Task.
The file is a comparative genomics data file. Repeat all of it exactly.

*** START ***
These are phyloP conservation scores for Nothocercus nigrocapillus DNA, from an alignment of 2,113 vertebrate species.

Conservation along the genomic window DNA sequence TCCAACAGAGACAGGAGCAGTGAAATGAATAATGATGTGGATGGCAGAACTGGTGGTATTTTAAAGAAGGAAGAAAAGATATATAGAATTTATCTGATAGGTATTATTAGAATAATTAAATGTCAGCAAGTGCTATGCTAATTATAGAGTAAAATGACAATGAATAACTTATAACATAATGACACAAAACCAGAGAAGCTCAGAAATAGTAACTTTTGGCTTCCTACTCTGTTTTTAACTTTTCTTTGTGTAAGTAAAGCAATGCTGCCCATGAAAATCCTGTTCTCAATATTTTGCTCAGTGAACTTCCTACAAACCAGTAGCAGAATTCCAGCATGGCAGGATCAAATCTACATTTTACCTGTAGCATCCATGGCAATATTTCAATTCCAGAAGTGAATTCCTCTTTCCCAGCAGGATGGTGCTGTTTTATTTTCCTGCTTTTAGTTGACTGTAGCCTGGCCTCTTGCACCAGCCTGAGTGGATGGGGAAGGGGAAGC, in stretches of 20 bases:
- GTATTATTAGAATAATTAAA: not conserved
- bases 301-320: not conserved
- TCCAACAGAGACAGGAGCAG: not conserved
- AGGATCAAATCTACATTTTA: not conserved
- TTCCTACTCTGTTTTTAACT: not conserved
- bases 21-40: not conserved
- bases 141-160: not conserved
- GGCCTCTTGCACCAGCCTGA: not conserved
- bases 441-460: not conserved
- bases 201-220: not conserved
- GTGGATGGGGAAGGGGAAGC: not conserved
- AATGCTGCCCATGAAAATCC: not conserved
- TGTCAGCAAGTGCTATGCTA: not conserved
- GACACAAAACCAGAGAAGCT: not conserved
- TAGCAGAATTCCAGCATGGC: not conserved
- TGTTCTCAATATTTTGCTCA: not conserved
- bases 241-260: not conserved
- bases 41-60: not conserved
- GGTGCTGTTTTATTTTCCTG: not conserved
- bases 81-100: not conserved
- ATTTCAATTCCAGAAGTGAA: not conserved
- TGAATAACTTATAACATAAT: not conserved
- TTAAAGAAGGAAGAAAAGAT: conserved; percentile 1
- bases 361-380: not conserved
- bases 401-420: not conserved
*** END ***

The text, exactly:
These are phyloP conservation scores for Nothocercus nigrocapillus DNA, from an alignment of 2,113 vertebrate species.

Conservation along the genomic window DNA sequence TCCAACAGAGACAGGAGCAGTGAAATGAATAATGATGTGGATGGCAGAACTGGTGGTATTTTAAAGAAGGAAGAAAAGATATATAGAATTTATCTGATAGGTATTATTAGAATAATTAAATGTCAGCAAGTGCTATGCTAATTATAGAGTAAAATGACAATGAATAACTTATAACATAATGACACAAAACCAGAGAAGCTCAGAAATAGTAACTTTTGGCTTCCTACTCTGTTTTTAACTTTTCTTTGTGTAAGTAAAGCAATGCTGCCCATGAAAATCCTGTTCTCAATATTTTGCTCAGTGAACTTCCTACAAACCAGTAGCAGAATTCCAGCATGGCAGGATCAAATCTACATTTTACCTGTAGCATCCATGGCAATATTTCAATTCCAGAAGTGAATTCCTCTTTCCCAGCAGGATGGTGCTGTTTTATTTTCCTGCTTTTAGTTGACTGTAGCCTGGCCTCTTGCACCAGCCTGAGTGGATGGGGAAGGGGAAGC, in stretches of 20 bases:
- GTATTATTAGAATAATTAAA: not conserved
- bases 301-320: not conserved
- TCCAACAGAGACAGGAGCAG: not conserved
- AGGATCAAATCTACATTTTA: not conserved
- TTCCTACTCTGTTTTTAACT: not conserved
- bases 21-40: not conserved
- bases 141-160: not conserved
- GGCCTCTTGCACCAGCCTGA: not conserved
- bases 441-460: not conserved
- bases 201-220: not conserved
- GTGGATGGGGAAGGGGAAGC: not conserved
- AATGCTGCCCATGAAAATCC: not conserved
- TGTCAGCAAGTGCTATGCTA: not conserved
- GACACAAAACCAGAGAAGCT: not conserved
- TAGCAGAATTCCAGCATGGC: not conserved
- TGTTCTCAATATTTTGCTCA: not conserved
- bases 241-260: not conserved
- bases 41-60: not conserved
- GGTGCTGTTTTATTTTCCTG: not conserved
- bases 81-100: not conserved
- ATTTCAATTCCAGAAGTGAA: not conserved
- TGAATAACTTATAACATAAT: not conserved
- TTAAAGAAGGAAGAAAAGAT: conserved; percentile 1
- bases 361-380: not conserved
- bases 401-420: not conserved